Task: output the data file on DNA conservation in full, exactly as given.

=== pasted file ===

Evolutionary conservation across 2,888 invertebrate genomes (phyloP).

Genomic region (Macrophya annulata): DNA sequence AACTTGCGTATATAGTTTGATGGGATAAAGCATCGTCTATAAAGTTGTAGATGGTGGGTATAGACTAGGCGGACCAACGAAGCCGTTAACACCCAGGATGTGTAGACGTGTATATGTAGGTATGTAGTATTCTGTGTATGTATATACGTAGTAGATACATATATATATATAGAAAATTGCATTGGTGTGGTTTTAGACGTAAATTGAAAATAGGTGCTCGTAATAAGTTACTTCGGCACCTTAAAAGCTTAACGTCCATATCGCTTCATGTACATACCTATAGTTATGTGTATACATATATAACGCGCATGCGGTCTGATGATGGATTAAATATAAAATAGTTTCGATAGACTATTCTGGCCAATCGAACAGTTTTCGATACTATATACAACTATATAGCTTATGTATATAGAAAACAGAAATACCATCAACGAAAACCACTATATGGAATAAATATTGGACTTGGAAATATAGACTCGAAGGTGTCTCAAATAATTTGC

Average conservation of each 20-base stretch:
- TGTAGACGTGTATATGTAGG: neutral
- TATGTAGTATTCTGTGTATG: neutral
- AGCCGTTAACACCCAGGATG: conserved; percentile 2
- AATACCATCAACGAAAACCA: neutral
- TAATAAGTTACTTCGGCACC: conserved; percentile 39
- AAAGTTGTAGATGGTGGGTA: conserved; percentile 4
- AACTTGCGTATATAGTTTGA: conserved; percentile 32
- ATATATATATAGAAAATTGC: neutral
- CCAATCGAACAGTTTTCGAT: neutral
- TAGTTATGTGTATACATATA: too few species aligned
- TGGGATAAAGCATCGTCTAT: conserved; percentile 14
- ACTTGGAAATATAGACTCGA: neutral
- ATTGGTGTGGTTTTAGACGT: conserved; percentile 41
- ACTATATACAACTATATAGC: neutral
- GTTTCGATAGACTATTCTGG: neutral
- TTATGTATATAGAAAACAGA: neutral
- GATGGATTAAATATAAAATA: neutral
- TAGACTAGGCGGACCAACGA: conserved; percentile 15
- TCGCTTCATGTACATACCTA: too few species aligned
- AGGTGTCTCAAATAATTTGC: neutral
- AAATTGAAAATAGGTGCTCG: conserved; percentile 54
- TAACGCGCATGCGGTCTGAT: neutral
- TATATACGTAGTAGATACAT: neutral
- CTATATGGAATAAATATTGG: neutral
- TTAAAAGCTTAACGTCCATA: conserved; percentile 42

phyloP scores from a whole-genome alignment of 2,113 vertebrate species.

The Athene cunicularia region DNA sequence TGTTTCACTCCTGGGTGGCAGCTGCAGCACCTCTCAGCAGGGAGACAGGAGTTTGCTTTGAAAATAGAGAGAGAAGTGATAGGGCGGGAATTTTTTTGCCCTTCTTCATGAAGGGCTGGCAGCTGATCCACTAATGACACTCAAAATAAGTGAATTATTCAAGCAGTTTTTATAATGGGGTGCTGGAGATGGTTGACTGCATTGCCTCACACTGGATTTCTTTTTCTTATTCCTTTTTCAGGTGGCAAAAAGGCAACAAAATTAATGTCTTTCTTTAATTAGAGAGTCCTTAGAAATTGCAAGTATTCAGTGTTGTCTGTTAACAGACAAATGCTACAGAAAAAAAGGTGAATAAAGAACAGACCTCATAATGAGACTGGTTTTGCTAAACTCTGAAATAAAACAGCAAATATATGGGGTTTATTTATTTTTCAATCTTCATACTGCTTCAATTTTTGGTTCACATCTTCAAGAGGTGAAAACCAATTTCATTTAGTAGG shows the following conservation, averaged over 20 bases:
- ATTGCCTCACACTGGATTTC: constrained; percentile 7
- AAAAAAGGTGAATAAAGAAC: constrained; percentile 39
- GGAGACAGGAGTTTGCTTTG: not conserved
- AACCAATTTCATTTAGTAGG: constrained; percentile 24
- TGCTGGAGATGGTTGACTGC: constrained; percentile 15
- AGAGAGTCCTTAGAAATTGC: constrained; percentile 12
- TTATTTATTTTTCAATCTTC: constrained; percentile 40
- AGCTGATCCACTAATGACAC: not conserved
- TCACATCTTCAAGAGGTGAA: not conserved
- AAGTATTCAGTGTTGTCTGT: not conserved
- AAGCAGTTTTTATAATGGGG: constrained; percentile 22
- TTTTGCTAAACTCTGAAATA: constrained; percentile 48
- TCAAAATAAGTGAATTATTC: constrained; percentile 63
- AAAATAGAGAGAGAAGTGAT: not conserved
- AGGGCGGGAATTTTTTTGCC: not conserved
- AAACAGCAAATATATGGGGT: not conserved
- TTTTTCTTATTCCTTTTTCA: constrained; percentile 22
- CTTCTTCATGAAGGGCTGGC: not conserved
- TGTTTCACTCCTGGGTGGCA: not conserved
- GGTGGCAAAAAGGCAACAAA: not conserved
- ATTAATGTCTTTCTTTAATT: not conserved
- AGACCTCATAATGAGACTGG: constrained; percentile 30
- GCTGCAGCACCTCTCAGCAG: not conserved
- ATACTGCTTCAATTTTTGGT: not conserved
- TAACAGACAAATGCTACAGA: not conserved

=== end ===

Evolutionary conservation across 2,888 invertebrate genomes (phyloP).

Genomic region (Macrophya annulata): DNA sequence AACTTGCGTATATAGTTTGATGGGATAAAGCATCGTCTATAAAGTTGTAGATGGTGGGTATAGACTAGGCGGACCAACGAAGCCGTTAACACCCAGGATGTGTAGACGTGTATATGTAGGTATGTAGTATTCTGTGTATGTATATACGTAGTAGATACATATATATATATAGAAAATTGCATTGGTGTGGTTTTAGACGTAAATTGAAAATAGGTGCTCGTAATAAGTTACTTCGGCACCTTAAAAGCTTAACGTCCATATCGCTTCATGTACATACCTATAGTTATGTGTATACATATATAACGCGCATGCGGTCTGATGATGGATTAAATATAAAATAGTTTCGATAGACTATTCTGGCCAATCGAACAGTTTTCGATACTATATACAACTATATAGCTTATGTATATAGAAAACAGAAATACCATCAACGAAAACCACTATATGGAATAAATATTGGACTTGGAAATATAGACTCGAAGGTGTCTCAAATAATTTGC

Average conservation of each 20-base stretch:
- TGTAGACGTGTATATGTAGG: neutral
- TATGTAGTATTCTGTGTATG: neutral
- AGCCGTTAACACCCAGGATG: conserved; percentile 2
- AATACCATCAACGAAAACCA: neutral
- TAATAAGTTACTTCGGCACC: conserved; percentile 39
- AAAGTTGTAGATGGTGGGTA: conserved; percentile 4
- AACTTGCGTATATAGTTTGA: conserved; percentile 32
- ATATATATATAGAAAATTGC: neutral
- CCAATCGAACAGTTTTCGAT: neutral
- TAGTTATGTGTATACATATA: too few species aligned
- TGGGATAAAGCATCGTCTAT: conserved; percentile 14
- ACTTGGAAATATAGACTCGA: neutral
- ATTGGTGTGGTTTTAGACGT: conserved; percentile 41
- ACTATATACAACTATATAGC: neutral
- GTTTCGATAGACTATTCTGG: neutral
- TTATGTATATAGAAAACAGA: neutral
- GATGGATTAAATATAAAATA: neutral
- TAGACTAGGCGGACCAACGA: conserved; percentile 15
- TCGCTTCATGTACATACCTA: too few species aligned
- AGGTGTCTCAAATAATTTGC: neutral
- AAATTGAAAATAGGTGCTCG: conserved; percentile 54
- TAACGCGCATGCGGTCTGAT: neutral
- TATATACGTAGTAGATACAT: neutral
- CTATATGGAATAAATATTGG: neutral
- TTAAAAGCTTAACGTCCATA: conserved; percentile 42

phyloP scores from a whole-genome alignment of 2,113 vertebrate species.

The Athene cunicularia region DNA sequence TGTTTCACTCCTGGGTGGCAGCTGCAGCACCTCTCAGCAGGGAGACAGGAGTTTGCTTTGAAAATAGAGAGAGAAGTGATAGGGCGGGAATTTTTTTGCCCTTCTTCATGAAGGGCTGGCAGCTGATCCACTAATGACACTCAAAATAAGTGAATTATTCAAGCAGTTTTTATAATGGGGTGCTGGAGATGGTTGACTGCATTGCCTCACACTGGATTTCTTTTTCTTATTCCTTTTTCAGGTGGCAAAAAGGCAACAAAATTAATGTCTTTCTTTAATTAGAGAGTCCTTAGAAATTGCAAGTATTCAGTGTTGTCTGTTAACAGACAAATGCTACAGAAAAAAAGGTGAATAAAGAACAGACCTCATAATGAGACTGGTTTTGCTAAACTCTGAAATAAAACAGCAAATATATGGGGTTTATTTATTTTTCAATCTTCATACTGCTTCAATTTTTGGTTCACATCTTCAAGAGGTGAAAACCAATTTCATTTAGTAGG shows the following conservation, averaged over 20 bases:
- ATTGCCTCACACTGGATTTC: constrained; percentile 7
- AAAAAAGGTGAATAAAGAAC: constrained; percentile 39
- GGAGACAGGAGTTTGCTTTG: not conserved
- AACCAATTTCATTTAGTAGG: constrained; percentile 24
- TGCTGGAGATGGTTGACTGC: constrained; percentile 15
- AGAGAGTCCTTAGAAATTGC: constrained; percentile 12
- TTATTTATTTTTCAATCTTC: constrained; percentile 40
- AGCTGATCCACTAATGACAC: not conserved
- TCACATCTTCAAGAGGTGAA: not conserved
- AAGTATTCAGTGTTGTCTGT: not conserved
- AAGCAGTTTTTATAATGGGG: constrained; percentile 22
- TTTTGCTAAACTCTGAAATA: constrained; percentile 48
- TCAAAATAAGTGAATTATTC: constrained; percentile 63
- AAAATAGAGAGAGAAGTGAT: not conserved
- AGGGCGGGAATTTTTTTGCC: not conserved
- AAACAGCAAATATATGGGGT: not conserved
- TTTTTCTTATTCCTTTTTCA: constrained; percentile 22
- CTTCTTCATGAAGGGCTGGC: not conserved
- TGTTTCACTCCTGGGTGGCA: not conserved
- GGTGGCAAAAAGGCAACAAA: not conserved
- ATTAATGTCTTTCTTTAATT: not conserved
- AGACCTCATAATGAGACTGG: constrained; percentile 30
- GCTGCAGCACCTCTCAGCAG: not conserved
- ATACTGCTTCAATTTTTGGT: not conserved
- TAACAGACAAATGCTACAGA: not conserved